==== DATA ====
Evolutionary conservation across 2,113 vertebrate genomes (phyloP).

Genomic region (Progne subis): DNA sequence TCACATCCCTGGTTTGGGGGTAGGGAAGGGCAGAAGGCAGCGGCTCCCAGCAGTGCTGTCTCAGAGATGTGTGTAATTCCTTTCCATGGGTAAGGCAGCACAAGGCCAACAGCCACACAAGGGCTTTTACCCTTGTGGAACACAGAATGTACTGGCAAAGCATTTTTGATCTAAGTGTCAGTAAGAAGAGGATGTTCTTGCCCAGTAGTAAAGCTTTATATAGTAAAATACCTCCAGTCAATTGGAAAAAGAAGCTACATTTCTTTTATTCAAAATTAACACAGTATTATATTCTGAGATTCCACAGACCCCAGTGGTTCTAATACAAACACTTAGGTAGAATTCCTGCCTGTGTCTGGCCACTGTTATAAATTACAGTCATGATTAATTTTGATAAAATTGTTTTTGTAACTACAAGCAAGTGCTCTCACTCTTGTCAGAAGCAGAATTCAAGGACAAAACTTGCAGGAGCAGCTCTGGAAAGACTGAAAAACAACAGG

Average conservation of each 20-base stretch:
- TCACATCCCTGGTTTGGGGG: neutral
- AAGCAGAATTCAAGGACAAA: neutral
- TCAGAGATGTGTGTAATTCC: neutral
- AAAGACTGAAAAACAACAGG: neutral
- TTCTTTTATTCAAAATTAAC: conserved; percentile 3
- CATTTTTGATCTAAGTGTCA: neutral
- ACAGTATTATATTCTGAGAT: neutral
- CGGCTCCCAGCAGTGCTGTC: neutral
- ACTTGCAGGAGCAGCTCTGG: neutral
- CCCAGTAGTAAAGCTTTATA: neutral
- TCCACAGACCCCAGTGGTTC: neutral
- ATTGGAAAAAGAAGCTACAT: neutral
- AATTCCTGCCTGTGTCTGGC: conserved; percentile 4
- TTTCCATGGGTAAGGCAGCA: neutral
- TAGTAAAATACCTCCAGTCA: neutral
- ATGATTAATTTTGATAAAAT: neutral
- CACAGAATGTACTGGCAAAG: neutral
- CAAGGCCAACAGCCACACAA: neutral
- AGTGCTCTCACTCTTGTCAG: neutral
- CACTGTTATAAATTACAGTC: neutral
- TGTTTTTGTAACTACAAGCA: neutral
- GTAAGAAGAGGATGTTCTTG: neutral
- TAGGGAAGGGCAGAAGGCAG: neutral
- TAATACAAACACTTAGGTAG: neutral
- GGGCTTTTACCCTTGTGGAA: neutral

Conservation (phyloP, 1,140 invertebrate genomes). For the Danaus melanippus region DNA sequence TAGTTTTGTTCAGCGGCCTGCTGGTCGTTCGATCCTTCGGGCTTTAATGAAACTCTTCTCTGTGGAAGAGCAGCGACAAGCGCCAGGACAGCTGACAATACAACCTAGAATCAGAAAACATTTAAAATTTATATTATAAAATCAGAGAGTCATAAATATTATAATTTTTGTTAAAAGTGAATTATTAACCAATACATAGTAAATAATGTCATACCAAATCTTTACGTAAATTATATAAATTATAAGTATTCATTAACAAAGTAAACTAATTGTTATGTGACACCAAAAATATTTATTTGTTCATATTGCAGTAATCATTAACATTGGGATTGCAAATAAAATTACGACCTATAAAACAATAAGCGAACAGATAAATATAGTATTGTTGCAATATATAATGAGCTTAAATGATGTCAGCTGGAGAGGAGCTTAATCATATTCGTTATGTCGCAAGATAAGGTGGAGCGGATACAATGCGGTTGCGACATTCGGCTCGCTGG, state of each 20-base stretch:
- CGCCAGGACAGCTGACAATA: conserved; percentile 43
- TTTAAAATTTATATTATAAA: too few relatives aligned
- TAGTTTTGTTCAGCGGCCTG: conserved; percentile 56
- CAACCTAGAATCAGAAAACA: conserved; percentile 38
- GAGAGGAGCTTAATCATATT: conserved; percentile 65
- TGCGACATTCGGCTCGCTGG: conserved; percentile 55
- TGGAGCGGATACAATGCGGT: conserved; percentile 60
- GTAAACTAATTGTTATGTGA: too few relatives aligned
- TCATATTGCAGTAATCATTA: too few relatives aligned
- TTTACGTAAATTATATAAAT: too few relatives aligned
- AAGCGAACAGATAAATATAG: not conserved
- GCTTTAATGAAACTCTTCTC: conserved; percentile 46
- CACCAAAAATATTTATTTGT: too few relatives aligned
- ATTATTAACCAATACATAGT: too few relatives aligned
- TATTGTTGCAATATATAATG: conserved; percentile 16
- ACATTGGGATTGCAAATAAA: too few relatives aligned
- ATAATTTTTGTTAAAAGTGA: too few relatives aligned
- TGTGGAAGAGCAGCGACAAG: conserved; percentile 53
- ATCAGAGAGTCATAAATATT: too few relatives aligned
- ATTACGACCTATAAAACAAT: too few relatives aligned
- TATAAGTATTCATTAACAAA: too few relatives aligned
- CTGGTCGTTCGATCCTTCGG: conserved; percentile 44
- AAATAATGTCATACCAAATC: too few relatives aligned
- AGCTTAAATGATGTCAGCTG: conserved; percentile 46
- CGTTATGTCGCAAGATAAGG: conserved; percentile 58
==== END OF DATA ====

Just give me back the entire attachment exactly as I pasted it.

Evolutionary conservation across 2,113 vertebrate genomes (phyloP).

Genomic region (Progne subis): DNA sequence TCACATCCCTGGTTTGGGGGTAGGGAAGGGCAGAAGGCAGCGGCTCCCAGCAGTGCTGTCTCAGAGATGTGTGTAATTCCTTTCCATGGGTAAGGCAGCACAAGGCCAACAGCCACACAAGGGCTTTTACCCTTGTGGAACACAGAATGTACTGGCAAAGCATTTTTGATCTAAGTGTCAGTAAGAAGAGGATGTTCTTGCCCAGTAGTAAAGCTTTATATAGTAAAATACCTCCAGTCAATTGGAAAAAGAAGCTACATTTCTTTTATTCAAAATTAACACAGTATTATATTCTGAGATTCCACAGACCCCAGTGGTTCTAATACAAACACTTAGGTAGAATTCCTGCCTGTGTCTGGCCACTGTTATAAATTACAGTCATGATTAATTTTGATAAAATTGTTTTTGTAACTACAAGCAAGTGCTCTCACTCTTGTCAGAAGCAGAATTCAAGGACAAAACTTGCAGGAGCAGCTCTGGAAAGACTGAAAAACAACAGG

Average conservation of each 20-base stretch:
- TCACATCCCTGGTTTGGGGG: neutral
- AAGCAGAATTCAAGGACAAA: neutral
- TCAGAGATGTGTGTAATTCC: neutral
- AAAGACTGAAAAACAACAGG: neutral
- TTCTTTTATTCAAAATTAAC: conserved; percentile 3
- CATTTTTGATCTAAGTGTCA: neutral
- ACAGTATTATATTCTGAGAT: neutral
- CGGCTCCCAGCAGTGCTGTC: neutral
- ACTTGCAGGAGCAGCTCTGG: neutral
- CCCAGTAGTAAAGCTTTATA: neutral
- TCCACAGACCCCAGTGGTTC: neutral
- ATTGGAAAAAGAAGCTACAT: neutral
- AATTCCTGCCTGTGTCTGGC: conserved; percentile 4
- TTTCCATGGGTAAGGCAGCA: neutral
- TAGTAAAATACCTCCAGTCA: neutral
- ATGATTAATTTTGATAAAAT: neutral
- CACAGAATGTACTGGCAAAG: neutral
- CAAGGCCAACAGCCACACAA: neutral
- AGTGCTCTCACTCTTGTCAG: neutral
- CACTGTTATAAATTACAGTC: neutral
- TGTTTTTGTAACTACAAGCA: neutral
- GTAAGAAGAGGATGTTCTTG: neutral
- TAGGGAAGGGCAGAAGGCAG: neutral
- TAATACAAACACTTAGGTAG: neutral
- GGGCTTTTACCCTTGTGGAA: neutral

Conservation (phyloP, 1,140 invertebrate genomes). For the Danaus melanippus region DNA sequence TAGTTTTGTTCAGCGGCCTGCTGGTCGTTCGATCCTTCGGGCTTTAATGAAACTCTTCTCTGTGGAAGAGCAGCGACAAGCGCCAGGACAGCTGACAATACAACCTAGAATCAGAAAACATTTAAAATTTATATTATAAAATCAGAGAGTCATAAATATTATAATTTTTGTTAAAAGTGAATTATTAACCAATACATAGTAAATAATGTCATACCAAATCTTTACGTAAATTATATAAATTATAAGTATTCATTAACAAAGTAAACTAATTGTTATGTGACACCAAAAATATTTATTTGTTCATATTGCAGTAATCATTAACATTGGGATTGCAAATAAAATTACGACCTATAAAACAATAAGCGAACAGATAAATATAGTATTGTTGCAATATATAATGAGCTTAAATGATGTCAGCTGGAGAGGAGCTTAATCATATTCGTTATGTCGCAAGATAAGGTGGAGCGGATACAATGCGGTTGCGACATTCGGCTCGCTGG, state of each 20-base stretch:
- CGCCAGGACAGCTGACAATA: conserved; percentile 43
- TTTAAAATTTATATTATAAA: too few relatives aligned
- TAGTTTTGTTCAGCGGCCTG: conserved; percentile 56
- CAACCTAGAATCAGAAAACA: conserved; percentile 38
- GAGAGGAGCTTAATCATATT: conserved; percentile 65
- TGCGACATTCGGCTCGCTGG: conserved; percentile 55
- TGGAGCGGATACAATGCGGT: conserved; percentile 60
- GTAAACTAATTGTTATGTGA: too few relatives aligned
- TCATATTGCAGTAATCATTA: too few relatives aligned
- TTTACGTAAATTATATAAAT: too few relatives aligned
- AAGCGAACAGATAAATATAG: not conserved
- GCTTTAATGAAACTCTTCTC: conserved; percentile 46
- CACCAAAAATATTTATTTGT: too few relatives aligned
- ATTATTAACCAATACATAGT: too few relatives aligned
- TATTGTTGCAATATATAATG: conserved; percentile 16
- ACATTGGGATTGCAAATAAA: too few relatives aligned
- ATAATTTTTGTTAAAAGTGA: too few relatives aligned
- TGTGGAAGAGCAGCGACAAG: conserved; percentile 53
- ATCAGAGAGTCATAAATATT: too few relatives aligned
- ATTACGACCTATAAAACAAT: too few relatives aligned
- TATAAGTATTCATTAACAAA: too few relatives aligned
- CTGGTCGTTCGATCCTTCGG: conserved; percentile 44
- AAATAATGTCATACCAAATC: too few relatives aligned
- AGCTTAAATGATGTCAGCTG: conserved; percentile 46
- CGTTATGTCGCAAGATAAGG: conserved; percentile 58